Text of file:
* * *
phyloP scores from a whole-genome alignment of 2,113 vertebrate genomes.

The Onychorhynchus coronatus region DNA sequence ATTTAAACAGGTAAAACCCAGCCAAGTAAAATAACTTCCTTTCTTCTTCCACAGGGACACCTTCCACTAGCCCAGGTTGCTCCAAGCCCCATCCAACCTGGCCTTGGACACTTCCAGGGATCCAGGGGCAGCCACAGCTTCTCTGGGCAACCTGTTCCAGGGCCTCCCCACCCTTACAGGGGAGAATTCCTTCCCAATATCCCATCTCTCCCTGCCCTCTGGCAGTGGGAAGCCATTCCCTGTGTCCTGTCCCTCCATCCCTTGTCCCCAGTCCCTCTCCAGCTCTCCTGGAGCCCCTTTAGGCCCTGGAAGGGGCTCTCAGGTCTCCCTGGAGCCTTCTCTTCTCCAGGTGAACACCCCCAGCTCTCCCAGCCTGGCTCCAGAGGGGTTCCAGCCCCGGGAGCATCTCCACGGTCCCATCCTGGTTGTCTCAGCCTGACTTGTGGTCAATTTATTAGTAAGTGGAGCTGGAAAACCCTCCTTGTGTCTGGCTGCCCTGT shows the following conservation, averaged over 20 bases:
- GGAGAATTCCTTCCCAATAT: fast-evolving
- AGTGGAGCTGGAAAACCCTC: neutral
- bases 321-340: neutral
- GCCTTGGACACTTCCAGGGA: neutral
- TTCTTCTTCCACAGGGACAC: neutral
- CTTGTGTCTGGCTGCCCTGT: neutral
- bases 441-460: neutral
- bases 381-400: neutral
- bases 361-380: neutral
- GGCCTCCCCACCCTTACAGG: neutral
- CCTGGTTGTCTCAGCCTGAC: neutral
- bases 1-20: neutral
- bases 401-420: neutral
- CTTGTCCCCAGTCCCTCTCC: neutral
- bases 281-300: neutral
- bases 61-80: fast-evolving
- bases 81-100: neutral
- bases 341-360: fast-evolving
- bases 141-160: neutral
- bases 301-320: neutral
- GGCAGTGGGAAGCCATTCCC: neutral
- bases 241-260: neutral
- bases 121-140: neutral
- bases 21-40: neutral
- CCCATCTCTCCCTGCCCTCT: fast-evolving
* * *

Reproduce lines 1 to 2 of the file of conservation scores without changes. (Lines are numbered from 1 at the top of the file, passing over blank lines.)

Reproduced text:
phyloP scores from a whole-genome alignment of 2,113 vertebrate genomes.

The Onychorhynchus coronatus region DNA sequence ATTTAAACAGGTAAAACCCAGCCAAGTAAAATAACTTCCTTTCTTCTTCCACAGGGACACCTTCCACTAGCCCAGGTTGCTCCAAGCCCCATCCAACCTGGCCTTGGACACTTCCAGGGATCCAGGGGCAGCCACAGCTTCTCTGGGCAACCTGTTCCAGGGCCTCCCCACCCTTACAGGGGAGAATTCCTTCCCAATATCCCATCTCTCCCTGCCCTCTGGCAGTGGGAAGCCATTCCCTGTGTCCTGTCCCTCCATCCCTTGTCCCCAGTCCCTCTCCAGCTCTCCTGGAGCCCCTTTAGGCCCTGGAAGGGGCTCTCAGGTCTCCCTGGAGCCTTCTCTTCTCCAGGTGAACACCCCCAGCTCTCCCAGCCTGGCTCCAGAGGGGTTCCAGCCCCGGGAGCATCTCCACGGTCCCATCCTGGTTGTCTCAGCCTGACTTGTGGTCAATTTATTAGTAAGTGGAGCTGGAAAACCCTCCTTGTGTCTGGCTGCCCTGT shows the following conservation, averaged over 20 bases: